It's all a balancing act. We do need to grant power to government. At the same time, we have to make sure that power doesn't get abused. One of the most valuable "checks" to abuse is the exposure the press gives. A limited press shield law helps preserve that.
2.24.2007 12:33pm
Robert Lyman (mail):
Justin,

I happen to think that for the system to function, the rules must be the same regardless of who is in power.

Many people do not share your view of this administration. There is no reason to think that your view, or that of some random reporter, or that of a disgruntled leaker, is so obviously, inherently correct that it justifies breaking the law, made by those duly elected to make it.

Nothing could be more destructive to the rule of law than the belief that the law doesn't apply to people who are doing the "right" thing. That is, I believe, the behavior you are attributing to Bush; why imitate it?
2.24.2007 12:37pm
Robert Lyman (mail):
Sure, but that doesn't dictate any policy

It certainly does dictate classification policy.

I guess the tricky question is: who decides what should be secret? Reporters or politicians and security professionals? Over the long run, I trust the latter two to do a better job than journalists, but I understand if others differ.
2.24.2007 12:41pm
DiverDan (mail):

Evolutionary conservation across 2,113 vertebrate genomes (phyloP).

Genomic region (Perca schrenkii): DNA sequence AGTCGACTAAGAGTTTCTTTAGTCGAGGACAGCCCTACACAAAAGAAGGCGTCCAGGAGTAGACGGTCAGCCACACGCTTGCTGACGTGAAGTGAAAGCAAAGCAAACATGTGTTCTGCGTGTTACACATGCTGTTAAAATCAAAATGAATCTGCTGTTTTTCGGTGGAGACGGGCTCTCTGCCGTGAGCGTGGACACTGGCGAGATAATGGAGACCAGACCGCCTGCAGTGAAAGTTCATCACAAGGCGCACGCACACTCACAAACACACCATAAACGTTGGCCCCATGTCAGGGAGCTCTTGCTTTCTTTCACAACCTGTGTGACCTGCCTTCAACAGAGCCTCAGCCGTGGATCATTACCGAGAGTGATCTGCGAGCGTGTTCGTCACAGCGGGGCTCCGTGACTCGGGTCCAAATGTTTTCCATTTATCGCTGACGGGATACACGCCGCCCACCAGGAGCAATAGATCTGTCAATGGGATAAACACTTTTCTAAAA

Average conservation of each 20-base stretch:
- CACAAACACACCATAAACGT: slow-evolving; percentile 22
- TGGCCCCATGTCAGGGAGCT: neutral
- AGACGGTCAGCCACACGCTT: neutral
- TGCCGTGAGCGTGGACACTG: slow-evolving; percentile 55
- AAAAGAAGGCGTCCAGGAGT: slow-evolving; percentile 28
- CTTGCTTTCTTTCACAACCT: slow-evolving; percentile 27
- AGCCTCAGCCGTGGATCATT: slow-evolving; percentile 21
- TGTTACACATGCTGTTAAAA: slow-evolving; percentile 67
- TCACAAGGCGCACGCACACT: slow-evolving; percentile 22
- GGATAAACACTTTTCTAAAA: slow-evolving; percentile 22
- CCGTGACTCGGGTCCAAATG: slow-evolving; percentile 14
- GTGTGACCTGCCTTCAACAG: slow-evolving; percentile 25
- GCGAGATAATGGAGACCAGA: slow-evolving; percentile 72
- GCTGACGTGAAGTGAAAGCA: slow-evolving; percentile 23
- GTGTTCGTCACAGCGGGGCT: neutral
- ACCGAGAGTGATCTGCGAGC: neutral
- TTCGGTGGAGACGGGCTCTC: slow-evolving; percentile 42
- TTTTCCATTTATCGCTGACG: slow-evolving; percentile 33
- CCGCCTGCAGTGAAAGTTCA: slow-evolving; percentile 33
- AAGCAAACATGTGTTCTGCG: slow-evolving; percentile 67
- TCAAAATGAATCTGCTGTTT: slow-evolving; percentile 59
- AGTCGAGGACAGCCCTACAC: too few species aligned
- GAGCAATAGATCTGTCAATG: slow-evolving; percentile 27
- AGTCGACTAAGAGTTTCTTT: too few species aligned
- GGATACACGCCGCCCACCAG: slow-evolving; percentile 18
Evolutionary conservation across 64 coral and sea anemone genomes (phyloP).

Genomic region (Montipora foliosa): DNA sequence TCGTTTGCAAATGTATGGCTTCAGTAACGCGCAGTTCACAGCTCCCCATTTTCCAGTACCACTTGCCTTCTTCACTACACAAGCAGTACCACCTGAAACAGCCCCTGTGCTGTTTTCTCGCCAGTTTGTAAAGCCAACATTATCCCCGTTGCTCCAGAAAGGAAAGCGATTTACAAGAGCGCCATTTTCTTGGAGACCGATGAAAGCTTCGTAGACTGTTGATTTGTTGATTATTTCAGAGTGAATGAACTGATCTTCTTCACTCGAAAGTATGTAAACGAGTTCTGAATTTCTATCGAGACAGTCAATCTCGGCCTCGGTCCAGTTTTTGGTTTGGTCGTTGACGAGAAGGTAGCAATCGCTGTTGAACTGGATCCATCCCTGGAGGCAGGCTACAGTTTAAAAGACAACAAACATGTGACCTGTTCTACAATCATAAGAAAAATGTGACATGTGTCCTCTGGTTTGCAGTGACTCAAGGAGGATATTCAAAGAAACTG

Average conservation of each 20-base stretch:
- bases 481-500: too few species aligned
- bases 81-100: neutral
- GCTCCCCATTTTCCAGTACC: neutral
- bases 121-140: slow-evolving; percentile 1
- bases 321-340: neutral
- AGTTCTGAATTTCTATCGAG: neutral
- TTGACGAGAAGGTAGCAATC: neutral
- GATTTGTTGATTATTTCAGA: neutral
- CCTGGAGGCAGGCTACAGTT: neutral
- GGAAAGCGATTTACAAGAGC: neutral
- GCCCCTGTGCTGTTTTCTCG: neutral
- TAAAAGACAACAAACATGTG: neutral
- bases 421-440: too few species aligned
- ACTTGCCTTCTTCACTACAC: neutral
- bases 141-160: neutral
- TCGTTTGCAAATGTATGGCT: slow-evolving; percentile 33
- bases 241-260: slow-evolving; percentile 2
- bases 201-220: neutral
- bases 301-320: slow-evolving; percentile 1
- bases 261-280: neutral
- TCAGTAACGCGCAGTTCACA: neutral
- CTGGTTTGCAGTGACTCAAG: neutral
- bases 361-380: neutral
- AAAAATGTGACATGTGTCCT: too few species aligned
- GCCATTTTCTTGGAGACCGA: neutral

I don't pretend to be a First Amendment expert, but it appears that if and to the extent that any "reporter's privilege" is justified by public policy reasons, it certainly does not apply to the situation where the reporter knows (or ought to know, meaning we should be able to presume that all persons holding themselves out as qualified journalists are familiar with the law prohibiting disclosure of classified information) that the mere act of disclosure is itself a criminal offense. If a reporter for the New York Times were standing in line at the bank when armed robbers entered and robbed the bank, it would be ludicrous for that reporter to claim any privilege in refusing to help identify the robbers to the police. Why should it be any different when the reporter knows that the person who has just disclosed to him/her that person X is an undercover CIA operative has committed a federal offense by the act of disclosure? The reporter in that case is a material witness to a crime, and his or her refusal to disclose the name of the criminal is itself a criminal obstruction of justice. As to the journalist's civil liability to the discloser for breaching a promise of confidentiality, if the journalist is foolish enough to make an unconditional promise, with no exception for disclosures that may be required by legal process, then the civil liability of the journalist does not bother me at all. I've written many a civil settlement agreement with a confidentiality clause, and every single one excuses performance when disclosure is required by law. If the confidential informant won't speak if the journalist's promise of confidentiality is conditioned so that it does not apply if disclosure is required as a result of legal process, then the information is probably best kept secret.